The boom time is over and we’re now officially experiencing the “house price fall we had to have”, according to Deloitte Access Economics’ latest business outlook.
It found what many had been predicting: Prices are dipping as interest rates are rising, with our biggest cities feeling the winds of change most keenly.
“Our house prices here in Australia had streaked past anything sensible by way of valuation,” Deloitte partner Chris Richardson said.
“Now, finally gravity has caught up with that stupidity and prices are falling.
“In Sydney and Melbourne, housing prices are falling by over $1000 a week.”
Prices had surged across the country over the past five years as historically low interest rates have driven Australians to load up on debt, while investors had also cashed in.
Housing forecasts have gone from disagreement over whether home prices will fall to debates about how much they’ll decline.
Mr Richardson said normally a drop in house prices could damage the economy, but in this case the indicators were the fall was mild and Australia’s economic growth continued to accelerate.
“Yes, they’re falling but they’re not falling at a dangerous rate and it’s making them, shifting them, to safer territory,” he said.
There are more falls to come, particularly in Sydney and Melbourne, because the prices there got silliest and you’re seeing a range of pressures on it.”
Mr Richardson names three particular factors putting downward pressure on prices.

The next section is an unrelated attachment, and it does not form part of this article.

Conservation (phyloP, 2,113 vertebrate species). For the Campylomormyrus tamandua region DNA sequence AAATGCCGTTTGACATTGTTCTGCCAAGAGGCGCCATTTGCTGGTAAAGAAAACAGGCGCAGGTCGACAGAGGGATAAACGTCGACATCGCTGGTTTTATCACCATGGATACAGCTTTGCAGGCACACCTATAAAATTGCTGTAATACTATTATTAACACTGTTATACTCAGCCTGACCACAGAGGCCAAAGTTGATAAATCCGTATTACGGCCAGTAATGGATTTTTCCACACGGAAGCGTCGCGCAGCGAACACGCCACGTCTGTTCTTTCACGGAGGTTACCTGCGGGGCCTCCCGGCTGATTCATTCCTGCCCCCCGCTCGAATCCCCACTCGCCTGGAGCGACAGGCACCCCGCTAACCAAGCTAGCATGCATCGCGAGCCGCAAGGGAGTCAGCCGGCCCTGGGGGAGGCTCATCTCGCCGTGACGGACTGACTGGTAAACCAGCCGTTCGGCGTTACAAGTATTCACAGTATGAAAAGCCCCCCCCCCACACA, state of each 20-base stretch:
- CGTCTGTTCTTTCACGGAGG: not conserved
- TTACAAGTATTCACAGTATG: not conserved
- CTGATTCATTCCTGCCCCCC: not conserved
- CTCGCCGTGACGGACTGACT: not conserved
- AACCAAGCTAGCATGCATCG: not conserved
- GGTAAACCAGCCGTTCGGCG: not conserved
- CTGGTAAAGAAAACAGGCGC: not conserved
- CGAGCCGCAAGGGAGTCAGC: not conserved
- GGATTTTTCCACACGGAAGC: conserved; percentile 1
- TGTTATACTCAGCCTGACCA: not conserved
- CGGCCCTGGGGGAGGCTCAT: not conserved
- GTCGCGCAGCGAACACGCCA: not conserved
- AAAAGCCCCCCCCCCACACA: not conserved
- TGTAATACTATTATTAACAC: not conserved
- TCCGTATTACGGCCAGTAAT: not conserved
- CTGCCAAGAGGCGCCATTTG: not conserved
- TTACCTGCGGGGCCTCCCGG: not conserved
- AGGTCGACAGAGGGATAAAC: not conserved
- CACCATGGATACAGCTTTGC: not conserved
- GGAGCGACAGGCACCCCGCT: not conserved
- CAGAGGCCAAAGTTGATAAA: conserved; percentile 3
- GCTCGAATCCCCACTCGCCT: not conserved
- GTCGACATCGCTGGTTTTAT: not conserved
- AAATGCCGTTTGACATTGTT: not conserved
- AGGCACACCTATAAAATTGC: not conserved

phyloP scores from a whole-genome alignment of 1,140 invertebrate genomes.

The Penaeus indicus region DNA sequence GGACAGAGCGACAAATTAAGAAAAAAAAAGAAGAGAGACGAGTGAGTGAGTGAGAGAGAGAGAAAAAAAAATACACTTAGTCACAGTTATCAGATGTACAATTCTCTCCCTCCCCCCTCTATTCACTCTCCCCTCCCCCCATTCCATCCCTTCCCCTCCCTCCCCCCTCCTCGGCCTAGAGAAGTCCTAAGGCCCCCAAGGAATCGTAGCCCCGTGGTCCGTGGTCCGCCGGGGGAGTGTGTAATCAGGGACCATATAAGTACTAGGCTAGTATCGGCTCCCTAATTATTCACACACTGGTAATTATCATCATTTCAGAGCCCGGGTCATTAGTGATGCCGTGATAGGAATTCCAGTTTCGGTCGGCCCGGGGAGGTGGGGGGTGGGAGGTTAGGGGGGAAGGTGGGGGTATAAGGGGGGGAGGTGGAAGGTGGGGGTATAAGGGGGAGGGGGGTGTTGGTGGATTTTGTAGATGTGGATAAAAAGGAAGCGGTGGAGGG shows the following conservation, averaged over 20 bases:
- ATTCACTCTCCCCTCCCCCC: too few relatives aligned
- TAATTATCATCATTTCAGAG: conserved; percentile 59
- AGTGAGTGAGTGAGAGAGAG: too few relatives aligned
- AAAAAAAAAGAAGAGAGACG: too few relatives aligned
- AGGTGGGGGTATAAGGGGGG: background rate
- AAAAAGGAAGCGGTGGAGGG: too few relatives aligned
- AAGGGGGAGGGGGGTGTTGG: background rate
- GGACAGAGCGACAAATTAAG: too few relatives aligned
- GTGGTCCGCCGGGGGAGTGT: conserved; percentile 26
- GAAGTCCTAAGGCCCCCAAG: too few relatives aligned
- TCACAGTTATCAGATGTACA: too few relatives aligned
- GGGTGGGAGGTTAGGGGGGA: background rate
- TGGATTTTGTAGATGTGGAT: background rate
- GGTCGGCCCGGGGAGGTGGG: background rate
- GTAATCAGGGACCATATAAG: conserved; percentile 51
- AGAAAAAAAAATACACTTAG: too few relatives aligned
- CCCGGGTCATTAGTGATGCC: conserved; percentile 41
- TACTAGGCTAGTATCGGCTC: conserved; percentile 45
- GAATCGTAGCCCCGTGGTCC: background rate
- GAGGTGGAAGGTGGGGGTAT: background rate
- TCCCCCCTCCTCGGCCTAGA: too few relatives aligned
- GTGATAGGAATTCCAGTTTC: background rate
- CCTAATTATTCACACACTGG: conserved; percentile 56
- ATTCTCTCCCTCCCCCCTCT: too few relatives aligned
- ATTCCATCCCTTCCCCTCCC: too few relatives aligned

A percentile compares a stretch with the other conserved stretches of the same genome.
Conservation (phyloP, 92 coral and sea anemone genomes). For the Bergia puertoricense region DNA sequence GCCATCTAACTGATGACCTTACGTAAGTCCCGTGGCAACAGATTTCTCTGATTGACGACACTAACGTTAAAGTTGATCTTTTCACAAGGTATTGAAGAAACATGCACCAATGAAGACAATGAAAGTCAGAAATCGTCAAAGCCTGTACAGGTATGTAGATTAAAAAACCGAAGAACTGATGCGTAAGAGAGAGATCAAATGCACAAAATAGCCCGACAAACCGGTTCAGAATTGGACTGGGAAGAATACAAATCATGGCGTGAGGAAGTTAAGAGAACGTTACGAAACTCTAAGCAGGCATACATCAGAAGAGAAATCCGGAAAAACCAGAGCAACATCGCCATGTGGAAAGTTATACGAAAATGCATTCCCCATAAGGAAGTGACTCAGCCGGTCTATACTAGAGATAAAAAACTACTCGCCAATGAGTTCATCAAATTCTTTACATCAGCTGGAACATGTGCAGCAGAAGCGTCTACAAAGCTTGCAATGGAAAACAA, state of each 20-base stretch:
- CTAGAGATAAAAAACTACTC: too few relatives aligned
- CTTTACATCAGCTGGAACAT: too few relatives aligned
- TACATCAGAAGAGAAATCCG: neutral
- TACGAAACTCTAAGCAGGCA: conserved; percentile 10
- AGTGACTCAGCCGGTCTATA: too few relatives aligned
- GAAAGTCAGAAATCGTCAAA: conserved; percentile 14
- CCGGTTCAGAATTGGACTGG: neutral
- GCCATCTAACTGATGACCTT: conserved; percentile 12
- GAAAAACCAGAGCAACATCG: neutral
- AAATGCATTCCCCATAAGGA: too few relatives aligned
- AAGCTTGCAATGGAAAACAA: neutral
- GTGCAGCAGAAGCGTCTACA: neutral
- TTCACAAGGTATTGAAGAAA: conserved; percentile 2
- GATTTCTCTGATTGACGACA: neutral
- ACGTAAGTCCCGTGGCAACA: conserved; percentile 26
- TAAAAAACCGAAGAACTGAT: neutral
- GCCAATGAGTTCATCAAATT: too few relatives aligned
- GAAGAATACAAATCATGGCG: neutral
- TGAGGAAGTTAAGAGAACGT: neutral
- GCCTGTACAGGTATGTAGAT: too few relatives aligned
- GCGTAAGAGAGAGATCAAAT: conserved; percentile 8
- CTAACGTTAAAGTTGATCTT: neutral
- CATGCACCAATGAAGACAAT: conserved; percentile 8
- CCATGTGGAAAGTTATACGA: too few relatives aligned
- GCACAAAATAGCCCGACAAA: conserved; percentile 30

• Banks are raising interest rates: “Even though the Reserve Bank has done nothing.”
• Banks have become cautious: “You’ve seen the banks being more careful with the loans they’re giving. Those loans are slower and smaller than they used to be.”
• Less money from overseas: “Foreign buyers are a bit more cautious.”
The Deloitte report reflects recent data from Thomson Reuters, which shows changes in the rate of residential property price growth, year on year.
A falling line in this chart doesn’t necessarily mean prices are dropping – simply the rate of growth is slowing – but if it drops below zero then prices are technically falling.
While falling house prices might mean owners are losing out on paper, there is also good news on the horizon: Better wage growth.
Deloitte’s outlook found wages growth “bottomed out” in 2016 and since then had been making “glacial gains”.
Mr Richardson said while we’ve gone through a long period of low interest rates and low wage growth, both measures would start to noticeably creep up.
“We’ll go from a phase in which wage growth has been bad news and interest rates have been good news,” he said.
“That will slowly start to swap, if you like.
“It’s not as though wage growth or interest rates will roar up, but both of them will slowly move up over time.”
Mr Richardson tips the Reserve Bank won’t raise official interest rates until late 2019, and even then it will be incremental to offer some protections against families that have taken on a lot of debt.